Someone Else's Skin

7. In The Last Winter of Dani Lancing by P.D. Viner we meet Jim and Patti Lancing who  react in very different ways to the murder of their daughter mixed with an accomplished whodunit.

The Last Winter of Dani Lancing

6. Sees a psychological domestic thriller with Lucie Whitehouse’s Before We Met which tells the tale of how Hannah found out more about the man she married.

Before We Met

5. A Dark Remembered Day by Tom Vowler was put in the psychological suspense category because the author literally reveals the progressive layers of the protagonist’s mind as the tale unfolds. This was an unequivocal 5 star read.

That Dark Remembered Day

4. Wake by Anna Hope has stayed in my mind ever since I read it nearly a year ago. This tale of the run up to the Internment of the Unknown Soldier was beyond poignant. The best book about WWI that I have read although Andrew Cowan’s Worthless Men comes a close second.


3. Having missed the TV series Broadchurch , I jumped at the chance to read the book of the series especially as it was written by one of my favourite authors, Erin Kelly. I loved the story so much I had to watch the TV series to compare and will now be glued to the second series next Monday.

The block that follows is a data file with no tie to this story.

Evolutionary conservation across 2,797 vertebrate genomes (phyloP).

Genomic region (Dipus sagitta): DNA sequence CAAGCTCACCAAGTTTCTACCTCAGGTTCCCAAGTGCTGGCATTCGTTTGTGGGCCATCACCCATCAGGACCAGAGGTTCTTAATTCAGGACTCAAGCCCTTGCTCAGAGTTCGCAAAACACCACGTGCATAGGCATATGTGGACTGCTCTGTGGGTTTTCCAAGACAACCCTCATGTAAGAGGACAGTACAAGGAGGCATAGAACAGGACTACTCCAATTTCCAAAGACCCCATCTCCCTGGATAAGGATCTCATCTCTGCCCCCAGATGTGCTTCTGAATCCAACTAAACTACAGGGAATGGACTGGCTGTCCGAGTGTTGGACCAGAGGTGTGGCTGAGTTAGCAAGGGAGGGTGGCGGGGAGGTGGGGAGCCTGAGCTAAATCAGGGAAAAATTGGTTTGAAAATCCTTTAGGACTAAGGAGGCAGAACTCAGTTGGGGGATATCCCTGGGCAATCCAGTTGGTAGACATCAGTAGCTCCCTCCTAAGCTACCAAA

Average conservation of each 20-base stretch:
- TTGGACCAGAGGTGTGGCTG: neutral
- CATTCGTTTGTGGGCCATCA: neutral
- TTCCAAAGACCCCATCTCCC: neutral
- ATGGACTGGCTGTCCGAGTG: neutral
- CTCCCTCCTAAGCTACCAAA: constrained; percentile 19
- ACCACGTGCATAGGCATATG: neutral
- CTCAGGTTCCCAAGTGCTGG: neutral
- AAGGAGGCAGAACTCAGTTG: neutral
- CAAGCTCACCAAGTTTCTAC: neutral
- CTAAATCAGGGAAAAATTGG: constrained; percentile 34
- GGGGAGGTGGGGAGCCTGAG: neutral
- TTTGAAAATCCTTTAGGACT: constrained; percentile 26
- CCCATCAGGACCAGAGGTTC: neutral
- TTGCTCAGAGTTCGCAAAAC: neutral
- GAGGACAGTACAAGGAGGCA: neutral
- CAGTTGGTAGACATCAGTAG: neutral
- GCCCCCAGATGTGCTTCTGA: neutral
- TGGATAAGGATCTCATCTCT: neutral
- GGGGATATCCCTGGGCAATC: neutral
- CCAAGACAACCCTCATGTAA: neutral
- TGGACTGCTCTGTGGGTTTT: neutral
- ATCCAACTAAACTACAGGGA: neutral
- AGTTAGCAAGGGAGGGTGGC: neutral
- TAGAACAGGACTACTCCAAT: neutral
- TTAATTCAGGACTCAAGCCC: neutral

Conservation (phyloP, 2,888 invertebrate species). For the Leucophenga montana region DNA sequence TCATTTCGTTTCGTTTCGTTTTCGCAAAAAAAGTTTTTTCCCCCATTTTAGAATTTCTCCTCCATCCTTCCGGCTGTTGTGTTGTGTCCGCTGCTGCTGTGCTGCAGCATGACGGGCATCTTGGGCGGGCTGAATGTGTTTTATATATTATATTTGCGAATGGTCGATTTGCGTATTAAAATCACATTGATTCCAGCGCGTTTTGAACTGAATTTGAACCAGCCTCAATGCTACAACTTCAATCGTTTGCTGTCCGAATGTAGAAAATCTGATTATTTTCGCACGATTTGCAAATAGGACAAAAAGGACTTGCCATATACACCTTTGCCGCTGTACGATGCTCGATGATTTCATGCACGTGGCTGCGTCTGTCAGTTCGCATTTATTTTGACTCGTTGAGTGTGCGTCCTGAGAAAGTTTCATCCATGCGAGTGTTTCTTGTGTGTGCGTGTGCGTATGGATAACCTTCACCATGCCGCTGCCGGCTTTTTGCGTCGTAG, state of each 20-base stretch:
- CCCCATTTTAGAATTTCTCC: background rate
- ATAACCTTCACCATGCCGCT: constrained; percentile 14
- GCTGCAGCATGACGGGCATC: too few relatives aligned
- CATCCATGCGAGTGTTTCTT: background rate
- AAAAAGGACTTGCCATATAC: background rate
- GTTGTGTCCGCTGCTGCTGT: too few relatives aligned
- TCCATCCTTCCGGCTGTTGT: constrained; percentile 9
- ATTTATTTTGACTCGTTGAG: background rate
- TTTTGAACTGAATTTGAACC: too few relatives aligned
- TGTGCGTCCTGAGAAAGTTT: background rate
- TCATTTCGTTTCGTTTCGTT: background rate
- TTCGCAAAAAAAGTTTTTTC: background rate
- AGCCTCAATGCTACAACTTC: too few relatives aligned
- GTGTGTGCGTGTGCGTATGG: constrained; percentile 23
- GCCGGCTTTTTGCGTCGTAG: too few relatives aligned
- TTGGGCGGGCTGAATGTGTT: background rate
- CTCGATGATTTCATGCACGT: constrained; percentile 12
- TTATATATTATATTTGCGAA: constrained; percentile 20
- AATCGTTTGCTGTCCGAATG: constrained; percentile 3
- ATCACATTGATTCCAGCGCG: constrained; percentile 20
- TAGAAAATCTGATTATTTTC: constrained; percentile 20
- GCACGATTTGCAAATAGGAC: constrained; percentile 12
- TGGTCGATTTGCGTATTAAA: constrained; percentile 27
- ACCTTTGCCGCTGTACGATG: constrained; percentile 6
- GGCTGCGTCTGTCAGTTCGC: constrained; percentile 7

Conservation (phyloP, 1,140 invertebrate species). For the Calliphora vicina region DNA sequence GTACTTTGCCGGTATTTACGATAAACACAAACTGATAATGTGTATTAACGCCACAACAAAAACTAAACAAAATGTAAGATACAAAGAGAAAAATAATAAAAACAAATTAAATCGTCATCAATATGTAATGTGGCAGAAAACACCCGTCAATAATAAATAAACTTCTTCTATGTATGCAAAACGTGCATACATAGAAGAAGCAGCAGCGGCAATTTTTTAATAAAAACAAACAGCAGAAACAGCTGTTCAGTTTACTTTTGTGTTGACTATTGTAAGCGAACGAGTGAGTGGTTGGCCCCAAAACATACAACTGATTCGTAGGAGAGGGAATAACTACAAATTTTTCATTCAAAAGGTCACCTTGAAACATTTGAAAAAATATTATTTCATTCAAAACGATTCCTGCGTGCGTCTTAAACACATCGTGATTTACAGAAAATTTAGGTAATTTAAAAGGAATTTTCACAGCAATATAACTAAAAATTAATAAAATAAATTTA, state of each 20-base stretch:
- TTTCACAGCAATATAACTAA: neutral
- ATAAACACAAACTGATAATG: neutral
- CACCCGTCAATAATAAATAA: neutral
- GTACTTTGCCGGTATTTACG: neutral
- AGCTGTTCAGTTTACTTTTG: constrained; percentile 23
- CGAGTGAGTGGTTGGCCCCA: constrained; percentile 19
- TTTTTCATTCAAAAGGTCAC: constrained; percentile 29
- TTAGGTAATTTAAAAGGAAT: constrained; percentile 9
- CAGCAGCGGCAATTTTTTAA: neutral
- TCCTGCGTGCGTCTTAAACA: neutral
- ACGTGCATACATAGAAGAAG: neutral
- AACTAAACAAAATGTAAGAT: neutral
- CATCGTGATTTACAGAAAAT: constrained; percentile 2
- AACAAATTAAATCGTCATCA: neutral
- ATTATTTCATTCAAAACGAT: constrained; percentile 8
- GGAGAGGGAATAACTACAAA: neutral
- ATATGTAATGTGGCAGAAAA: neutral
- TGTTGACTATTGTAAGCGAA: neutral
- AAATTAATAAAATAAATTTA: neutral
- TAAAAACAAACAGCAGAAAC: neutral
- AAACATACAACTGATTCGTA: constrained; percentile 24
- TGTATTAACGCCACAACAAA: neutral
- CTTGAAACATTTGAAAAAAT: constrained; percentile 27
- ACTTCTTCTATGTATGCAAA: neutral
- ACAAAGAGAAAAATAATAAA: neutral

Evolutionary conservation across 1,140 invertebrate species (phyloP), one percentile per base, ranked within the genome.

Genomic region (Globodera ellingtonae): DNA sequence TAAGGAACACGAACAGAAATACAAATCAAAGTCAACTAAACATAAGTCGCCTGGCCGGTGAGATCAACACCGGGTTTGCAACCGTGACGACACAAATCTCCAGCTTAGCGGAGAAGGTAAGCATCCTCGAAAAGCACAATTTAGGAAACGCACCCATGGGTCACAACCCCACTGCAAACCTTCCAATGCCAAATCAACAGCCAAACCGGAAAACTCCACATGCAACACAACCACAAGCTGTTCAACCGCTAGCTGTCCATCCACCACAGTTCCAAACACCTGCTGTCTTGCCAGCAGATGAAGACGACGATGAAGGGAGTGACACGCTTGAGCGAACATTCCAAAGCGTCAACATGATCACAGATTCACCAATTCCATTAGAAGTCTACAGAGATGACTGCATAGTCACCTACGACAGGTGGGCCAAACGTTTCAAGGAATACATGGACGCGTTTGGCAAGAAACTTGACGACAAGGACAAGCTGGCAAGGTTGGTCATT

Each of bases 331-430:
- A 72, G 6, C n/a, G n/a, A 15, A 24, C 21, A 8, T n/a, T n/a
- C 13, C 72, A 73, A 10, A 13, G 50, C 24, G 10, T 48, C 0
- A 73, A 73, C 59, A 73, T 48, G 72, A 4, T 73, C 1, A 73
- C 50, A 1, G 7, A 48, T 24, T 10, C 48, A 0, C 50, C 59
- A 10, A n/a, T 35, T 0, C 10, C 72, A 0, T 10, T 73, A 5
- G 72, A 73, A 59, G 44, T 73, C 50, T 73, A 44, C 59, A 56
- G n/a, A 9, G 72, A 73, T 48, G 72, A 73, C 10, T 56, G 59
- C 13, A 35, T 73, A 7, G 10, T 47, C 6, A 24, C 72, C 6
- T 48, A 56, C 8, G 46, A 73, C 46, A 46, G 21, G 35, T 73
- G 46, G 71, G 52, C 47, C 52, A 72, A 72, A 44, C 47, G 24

2. In February I read a book about a fictional stalker, The Book of You by Claire Kendal brilliantly portrays the mind of a stalker and captures the powerlessness of his victim, not only that but the storyline has a parallel to an ongoing court case.

The Book of You

1. The most popular review of the year goes to an author whose books I’ve been championing for a while but this one surpassed all my expectations. Sleep Tight by Rachel Abbott is a brilliant psychological thriller, even better I believe you can get a copy for a mere 99p at the moment.

Sleep Tight

So those are the reviews you’ve enjoyed – coming soon my favourite books that were published in 2014.
I’d like to thank all those authors and publishers who’ve given me a fantastic selection of books, the readers and commenters on this little blog and those who connect with my reviews via twitter, you have all made my world brighter in 2014.
Happy reading everyone and here’s to Happy a New Year full of new books!

Posted in Book Review, Books I have read, Five Star Reads

The Good Girl – Mary Kubica

Psychological Thriller 5*'s
Psychological Thriller

This is one of those really hard books to review because nearly everything I want to say is potentially a spoiler but I will do my best. Mia is in a bar, she’s been stood up by her boyfriend and then she is approached by a man, Colin Thatcher, she leaves with him but rapidly realises that this could have been the worst decision of her life. Not only is the story told in the first person by four different characters; Colin, Mia’s mother Eve, Detective Hoffman who is searching for her and Mia herself, the narratives also switch backwards and forwards and if that wasn’t enough to follow there is no warning when the narrative changes.

“…anything that will tell me who Mia Dennett was with that Tuesday night she disappeared. She won’t eat. Four times I’ve offered her food, dropped a bowl full of it on the floor in the bedroom. As if I’m her damn chef”